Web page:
The study of mathematics can pose challenges for many students, but for children with dyslexia, mathematics can be a struggle that requires adaptations and interventions … So mathematics for children with dyslexia can be even more challenging .
Dyslexia is a specific learning disorder that affects approximately 5 to 17% of children, causing difficulties with reading, writing, and spelling . Between 60 and 100% of children with dyslexia also have significant math difficulties. While trying to help your dyslexic child with math can be frustrating for everyone involved, modifications will increase your child’s understanding and therefore, even if they are complicated, they will not be impossible.
Here we are going to give you some tips so that if you have a son or daughter with dyslexia , math does not become a nightmare …
TARGETS SPECIFIC SKILLS
Historically, mathematics and language arts have been viewed differently . General reading and writing skills are divided into a series of more specific skills. When a child has a problem with a specific skill, that particular area can be addressed and assistance can be given to aid understanding.
Mathematics also requires a number of different thinking skills and methods, but is generally considered more generally. Your child may be considered “poor” in math, when in reality he may be struggling with only one specific area that needs to be identified and addressed.
ALTERNATIVE LEARNING STYLES
Providing visual aids along with verbal instruction, repeating directions, and presenting material in small sequential steps can be helpful for the dyslexic learner. When helping your child at home, you can include math tools, such as number lines and hundreds tables, that your child’s teacher may provide you to review content that they work on at school from home .
It may also be worth buying items that can be manipulated, such as counters, pattern blocks, and cubes, like the ones your child uses at school. Older children who use lengthy methods of multiplication and division may find that turning the paper on its side to form columns, or using graph paper, can be helpful. These modifications provide visual and organizational support by placing numbers in columns.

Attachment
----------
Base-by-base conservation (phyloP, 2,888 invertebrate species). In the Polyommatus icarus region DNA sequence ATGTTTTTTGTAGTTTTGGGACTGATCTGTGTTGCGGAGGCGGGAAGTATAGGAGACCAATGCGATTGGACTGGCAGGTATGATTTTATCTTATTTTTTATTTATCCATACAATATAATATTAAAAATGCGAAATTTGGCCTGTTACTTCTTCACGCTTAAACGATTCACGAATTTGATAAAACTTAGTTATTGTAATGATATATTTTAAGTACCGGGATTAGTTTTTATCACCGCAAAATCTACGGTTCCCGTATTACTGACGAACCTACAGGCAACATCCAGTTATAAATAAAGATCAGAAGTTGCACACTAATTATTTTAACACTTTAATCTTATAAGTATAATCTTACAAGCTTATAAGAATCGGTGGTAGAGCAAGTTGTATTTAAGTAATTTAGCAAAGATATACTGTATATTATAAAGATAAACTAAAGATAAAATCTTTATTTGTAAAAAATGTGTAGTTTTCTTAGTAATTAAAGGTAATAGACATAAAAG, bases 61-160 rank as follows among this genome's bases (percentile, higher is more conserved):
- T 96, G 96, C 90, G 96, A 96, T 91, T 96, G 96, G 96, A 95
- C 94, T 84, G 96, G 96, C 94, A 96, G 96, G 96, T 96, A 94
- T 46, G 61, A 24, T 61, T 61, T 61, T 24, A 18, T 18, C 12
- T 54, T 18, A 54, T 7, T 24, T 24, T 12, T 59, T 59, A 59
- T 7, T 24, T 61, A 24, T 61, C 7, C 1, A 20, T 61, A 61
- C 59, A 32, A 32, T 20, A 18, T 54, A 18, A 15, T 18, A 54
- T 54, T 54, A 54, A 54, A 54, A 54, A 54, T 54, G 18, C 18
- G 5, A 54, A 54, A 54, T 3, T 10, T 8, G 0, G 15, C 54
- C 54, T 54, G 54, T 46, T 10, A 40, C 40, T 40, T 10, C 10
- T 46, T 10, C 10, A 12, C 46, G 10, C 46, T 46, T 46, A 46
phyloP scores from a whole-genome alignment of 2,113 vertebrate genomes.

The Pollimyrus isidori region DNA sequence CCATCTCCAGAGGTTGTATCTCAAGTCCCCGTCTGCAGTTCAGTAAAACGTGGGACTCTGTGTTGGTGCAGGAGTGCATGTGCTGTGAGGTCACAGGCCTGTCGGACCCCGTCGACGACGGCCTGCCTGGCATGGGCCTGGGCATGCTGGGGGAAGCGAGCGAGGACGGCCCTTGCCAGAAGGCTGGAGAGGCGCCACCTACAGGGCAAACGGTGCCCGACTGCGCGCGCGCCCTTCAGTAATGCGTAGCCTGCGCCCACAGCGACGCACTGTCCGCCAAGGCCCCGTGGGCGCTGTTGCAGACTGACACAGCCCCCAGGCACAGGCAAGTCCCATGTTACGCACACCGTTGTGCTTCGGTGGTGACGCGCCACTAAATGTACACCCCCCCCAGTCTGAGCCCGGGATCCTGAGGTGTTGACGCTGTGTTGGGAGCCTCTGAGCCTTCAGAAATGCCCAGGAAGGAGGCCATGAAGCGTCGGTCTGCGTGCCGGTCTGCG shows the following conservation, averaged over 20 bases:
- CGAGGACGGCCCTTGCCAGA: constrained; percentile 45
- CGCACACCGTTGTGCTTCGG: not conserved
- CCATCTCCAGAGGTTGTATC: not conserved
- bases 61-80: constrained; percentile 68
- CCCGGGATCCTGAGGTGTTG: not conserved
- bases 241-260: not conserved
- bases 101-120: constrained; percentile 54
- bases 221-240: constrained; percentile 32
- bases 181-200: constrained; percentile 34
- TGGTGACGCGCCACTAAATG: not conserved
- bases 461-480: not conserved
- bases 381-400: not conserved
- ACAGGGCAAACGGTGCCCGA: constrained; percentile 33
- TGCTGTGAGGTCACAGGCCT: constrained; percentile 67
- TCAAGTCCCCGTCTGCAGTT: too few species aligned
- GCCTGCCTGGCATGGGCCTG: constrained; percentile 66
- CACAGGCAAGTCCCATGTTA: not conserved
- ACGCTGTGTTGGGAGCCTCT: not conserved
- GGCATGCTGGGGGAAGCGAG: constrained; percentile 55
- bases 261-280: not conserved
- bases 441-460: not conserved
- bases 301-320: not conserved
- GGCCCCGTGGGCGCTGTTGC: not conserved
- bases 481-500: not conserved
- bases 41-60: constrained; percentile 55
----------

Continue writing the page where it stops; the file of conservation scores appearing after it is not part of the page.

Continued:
THE LANGUAGE OF MATHEMATICS
The language used in the study of mathematics can be complex for the dyslexic student. Word problems not only use one language that needs to be decoded, but also multiple steps that need to be calculated, all of which present a challenge. The math vocabulary is also confusing, because different terms mean the same thing in some processes, such as addition and subtraction.
Symbols also represent mathematical language . Create a table at home that lists the math symbols with their definitions to provide a visual aid after the symbols are introduced to your child at school .
The math is cumulative. To achieve a solid foundation, each level of math skills must be mastered before moving on to the next. For the dyslexic student, the material must be mastered and even surpassed before moving on to the next skill or concept. It is vital that you have frequent communication with your child’s teacher to be aware of expectations, the pace of math lessons, and your child’s level of mastery of important skills.
It is also important that your child’s teacher is informed of the methods you are using to help your child at home. Together you can identify techniques that best suit your child’s learning style, which will decrease anxiety, increase confidence, and help build a firm mathematical foundation.